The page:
Advocacy

Climate Change: 4 questions you should be asking

climate change - cleanbuild
Credit: Unsplash

I once read it somewhere that the climate change story is a crime story. To give it context, our planet earth is the crime scene; all life including plants, animals, and humans are the victims; and the culprits are fellow humans.

In the space of a week, the media went agog with devastating news reports that showed just how much the earth is close to a tipping point.

Belgium
Floods in liege, belgium. Credit: getty images

Floods in Germany and Belgium left more than 150 dead; Brazil’s Amazon rainforest is now emitting more carbon dioxide than it absorbs; and wildfires have gutted some parts of the U.S– Oregon, California, and Washington.

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California’s wildfire. Credit: kpbs. Org

In light of this background, let’s answer four key questions about climate change.

What is climate change?

Climate change refers to significant changes in the earth’s temperature, precipitation, wind patterns, and other measures of climate that are mostly caused by human activities.

Naturally, the earth goes through hot and cool phases, however, temperatures are now rising faster than at any other time in human history.

What are the causes of climate change?

The greenhouse gas (GHG) emissions humans generate are the major cause of the earth’s rapidly changing climate.

Industrialization, largely driven by technological advancement, has brought social and economic prosperity across the globe, we cannot deny that it is a huge contributor to environmental pollution. How so?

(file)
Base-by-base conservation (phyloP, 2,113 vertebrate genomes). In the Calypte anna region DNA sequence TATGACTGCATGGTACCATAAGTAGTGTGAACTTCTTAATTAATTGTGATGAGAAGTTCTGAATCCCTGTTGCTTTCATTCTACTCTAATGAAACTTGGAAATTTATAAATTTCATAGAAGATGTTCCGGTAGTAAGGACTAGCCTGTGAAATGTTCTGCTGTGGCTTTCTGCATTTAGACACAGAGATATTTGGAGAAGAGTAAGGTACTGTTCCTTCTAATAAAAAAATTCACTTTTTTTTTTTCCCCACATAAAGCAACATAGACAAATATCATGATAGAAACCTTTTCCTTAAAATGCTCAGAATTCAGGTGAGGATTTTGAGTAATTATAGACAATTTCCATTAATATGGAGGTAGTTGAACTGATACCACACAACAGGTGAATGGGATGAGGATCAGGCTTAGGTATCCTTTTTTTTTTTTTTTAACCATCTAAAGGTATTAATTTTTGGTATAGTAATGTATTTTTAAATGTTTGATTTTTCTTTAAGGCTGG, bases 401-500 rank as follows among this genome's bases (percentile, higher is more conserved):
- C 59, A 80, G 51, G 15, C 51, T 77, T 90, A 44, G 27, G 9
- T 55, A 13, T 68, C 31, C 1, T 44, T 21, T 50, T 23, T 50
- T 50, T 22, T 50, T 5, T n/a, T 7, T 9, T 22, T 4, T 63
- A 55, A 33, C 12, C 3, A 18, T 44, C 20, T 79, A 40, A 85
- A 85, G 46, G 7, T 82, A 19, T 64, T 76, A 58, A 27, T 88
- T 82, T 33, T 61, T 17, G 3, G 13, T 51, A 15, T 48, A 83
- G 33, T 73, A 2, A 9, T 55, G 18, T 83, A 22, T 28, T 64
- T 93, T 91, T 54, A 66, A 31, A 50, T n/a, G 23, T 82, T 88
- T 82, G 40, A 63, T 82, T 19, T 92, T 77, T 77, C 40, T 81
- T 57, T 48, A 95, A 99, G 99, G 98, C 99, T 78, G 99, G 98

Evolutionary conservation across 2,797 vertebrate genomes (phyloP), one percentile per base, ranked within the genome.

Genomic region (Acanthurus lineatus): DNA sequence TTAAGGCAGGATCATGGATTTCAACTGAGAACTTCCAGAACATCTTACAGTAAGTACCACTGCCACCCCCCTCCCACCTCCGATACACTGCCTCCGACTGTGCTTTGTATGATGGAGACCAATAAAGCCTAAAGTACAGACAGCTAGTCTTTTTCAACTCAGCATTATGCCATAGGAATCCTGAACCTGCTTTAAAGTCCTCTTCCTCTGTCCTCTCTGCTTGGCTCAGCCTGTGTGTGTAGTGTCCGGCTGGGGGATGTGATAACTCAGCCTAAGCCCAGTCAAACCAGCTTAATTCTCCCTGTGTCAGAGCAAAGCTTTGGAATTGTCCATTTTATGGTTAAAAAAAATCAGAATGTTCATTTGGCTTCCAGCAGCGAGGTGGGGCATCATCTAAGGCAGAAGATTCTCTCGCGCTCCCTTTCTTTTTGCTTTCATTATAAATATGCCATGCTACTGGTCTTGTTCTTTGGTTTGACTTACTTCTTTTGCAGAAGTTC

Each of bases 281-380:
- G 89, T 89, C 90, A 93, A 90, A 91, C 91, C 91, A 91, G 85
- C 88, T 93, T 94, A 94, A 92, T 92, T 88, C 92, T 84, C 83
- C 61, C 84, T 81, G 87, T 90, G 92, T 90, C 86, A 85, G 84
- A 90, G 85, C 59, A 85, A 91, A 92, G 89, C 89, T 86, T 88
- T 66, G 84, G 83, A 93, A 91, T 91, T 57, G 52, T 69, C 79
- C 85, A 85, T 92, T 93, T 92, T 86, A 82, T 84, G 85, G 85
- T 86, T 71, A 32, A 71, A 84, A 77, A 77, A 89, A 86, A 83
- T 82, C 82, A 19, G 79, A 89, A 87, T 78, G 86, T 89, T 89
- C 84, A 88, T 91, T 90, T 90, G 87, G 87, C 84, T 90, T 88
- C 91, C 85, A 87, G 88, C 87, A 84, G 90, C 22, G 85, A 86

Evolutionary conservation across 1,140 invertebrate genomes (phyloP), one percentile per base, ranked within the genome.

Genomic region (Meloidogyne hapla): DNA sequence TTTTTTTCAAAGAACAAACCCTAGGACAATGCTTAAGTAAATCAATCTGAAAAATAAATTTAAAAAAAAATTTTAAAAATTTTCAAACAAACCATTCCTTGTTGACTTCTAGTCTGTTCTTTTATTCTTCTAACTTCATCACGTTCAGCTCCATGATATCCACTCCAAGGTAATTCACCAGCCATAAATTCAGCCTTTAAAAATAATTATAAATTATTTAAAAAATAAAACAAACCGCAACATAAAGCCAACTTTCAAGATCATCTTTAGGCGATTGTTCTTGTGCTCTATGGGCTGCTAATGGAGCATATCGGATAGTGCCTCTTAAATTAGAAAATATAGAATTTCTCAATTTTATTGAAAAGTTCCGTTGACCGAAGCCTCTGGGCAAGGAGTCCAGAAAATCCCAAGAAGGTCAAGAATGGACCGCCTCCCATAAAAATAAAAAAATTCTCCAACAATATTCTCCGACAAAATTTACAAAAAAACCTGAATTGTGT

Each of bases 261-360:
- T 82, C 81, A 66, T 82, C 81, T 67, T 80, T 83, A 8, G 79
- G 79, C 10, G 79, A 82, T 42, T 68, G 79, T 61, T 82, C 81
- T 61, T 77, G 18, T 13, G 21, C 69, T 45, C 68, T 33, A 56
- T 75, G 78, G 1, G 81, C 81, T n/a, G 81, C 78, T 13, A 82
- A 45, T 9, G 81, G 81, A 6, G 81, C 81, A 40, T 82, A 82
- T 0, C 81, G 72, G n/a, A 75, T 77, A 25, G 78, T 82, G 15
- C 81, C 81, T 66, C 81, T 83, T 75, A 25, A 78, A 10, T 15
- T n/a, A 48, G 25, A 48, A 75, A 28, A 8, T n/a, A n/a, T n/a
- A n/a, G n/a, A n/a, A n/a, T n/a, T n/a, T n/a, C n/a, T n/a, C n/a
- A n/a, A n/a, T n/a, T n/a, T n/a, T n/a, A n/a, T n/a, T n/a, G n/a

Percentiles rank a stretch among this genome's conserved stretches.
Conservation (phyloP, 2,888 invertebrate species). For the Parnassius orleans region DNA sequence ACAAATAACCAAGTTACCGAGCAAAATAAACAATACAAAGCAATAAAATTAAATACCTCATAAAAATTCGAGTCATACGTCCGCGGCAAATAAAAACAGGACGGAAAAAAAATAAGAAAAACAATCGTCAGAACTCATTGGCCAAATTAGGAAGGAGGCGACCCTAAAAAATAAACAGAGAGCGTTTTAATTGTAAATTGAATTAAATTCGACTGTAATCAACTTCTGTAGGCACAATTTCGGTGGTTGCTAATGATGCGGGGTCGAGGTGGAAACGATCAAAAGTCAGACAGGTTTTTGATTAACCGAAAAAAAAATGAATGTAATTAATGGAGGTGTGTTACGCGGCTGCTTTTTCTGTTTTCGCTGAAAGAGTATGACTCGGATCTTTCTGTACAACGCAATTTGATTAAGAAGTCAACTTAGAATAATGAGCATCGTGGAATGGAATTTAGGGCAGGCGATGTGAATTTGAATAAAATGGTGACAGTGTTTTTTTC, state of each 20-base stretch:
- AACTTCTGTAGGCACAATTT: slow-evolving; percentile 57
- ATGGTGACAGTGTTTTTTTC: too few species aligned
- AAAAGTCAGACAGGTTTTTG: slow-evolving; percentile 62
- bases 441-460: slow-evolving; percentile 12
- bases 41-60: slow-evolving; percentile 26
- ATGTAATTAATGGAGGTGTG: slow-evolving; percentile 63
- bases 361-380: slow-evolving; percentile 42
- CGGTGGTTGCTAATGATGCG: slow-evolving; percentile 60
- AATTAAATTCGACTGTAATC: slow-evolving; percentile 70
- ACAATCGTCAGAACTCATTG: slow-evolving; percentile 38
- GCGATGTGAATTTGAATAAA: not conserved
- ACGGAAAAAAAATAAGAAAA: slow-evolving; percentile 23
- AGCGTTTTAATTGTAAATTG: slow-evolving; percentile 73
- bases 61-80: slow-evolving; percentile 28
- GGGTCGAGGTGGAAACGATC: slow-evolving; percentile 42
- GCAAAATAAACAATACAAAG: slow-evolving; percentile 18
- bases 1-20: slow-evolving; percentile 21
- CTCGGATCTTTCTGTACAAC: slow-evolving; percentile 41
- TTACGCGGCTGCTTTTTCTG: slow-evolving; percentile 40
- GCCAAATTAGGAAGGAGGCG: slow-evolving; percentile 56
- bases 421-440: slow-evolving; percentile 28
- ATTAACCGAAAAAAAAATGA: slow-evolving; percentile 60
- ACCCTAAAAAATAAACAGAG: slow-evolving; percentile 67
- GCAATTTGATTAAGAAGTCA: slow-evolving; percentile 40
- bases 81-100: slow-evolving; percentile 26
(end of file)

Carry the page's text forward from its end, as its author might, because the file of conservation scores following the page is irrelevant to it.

Consider this: human activities continue to increase carbon dioxide emissions. For example, the energy and manufacturing industries run on coal, oil, and gas to generate electricity, run cars, and other infrastructure.

Even as greenhouse gases play an important part in keeping the planet warm enough to sustain life, it is alarming to know that the amount of these gases in our atmosphere has drastically increased in recent decades.

Another major cause of climate change is deforestation. Living trees absorb and store carbon dioxide; as such, when such trees are felled, more carbon is released into the air.

A report estimated that logging, clear-cutting, fires, and other forms of forest degradation contribute up to 20 percent of global carbon emissions.

Other human activities that are causative factors include intensive agriculture and road construction which can change the reflectivity of the earth’s surface, leading to local warming or cooling as well.

What are the implications?

Dirty air. Scientists have been aware of the deadly impacts of fossil fuel-induced pollution for years. Research has shown that carbon emission from burning fossil fuels was responsible for about 8.7 million deaths globally in 2018.

The same study has revealed that air pollution from fossil fuels is an invisible killer responsible for nearly one in every five deaths globally.

Weather crisis. If you remember the extreme weather events that were mentioned at the outset, one of the most severe implications of climate change is the weather crisis.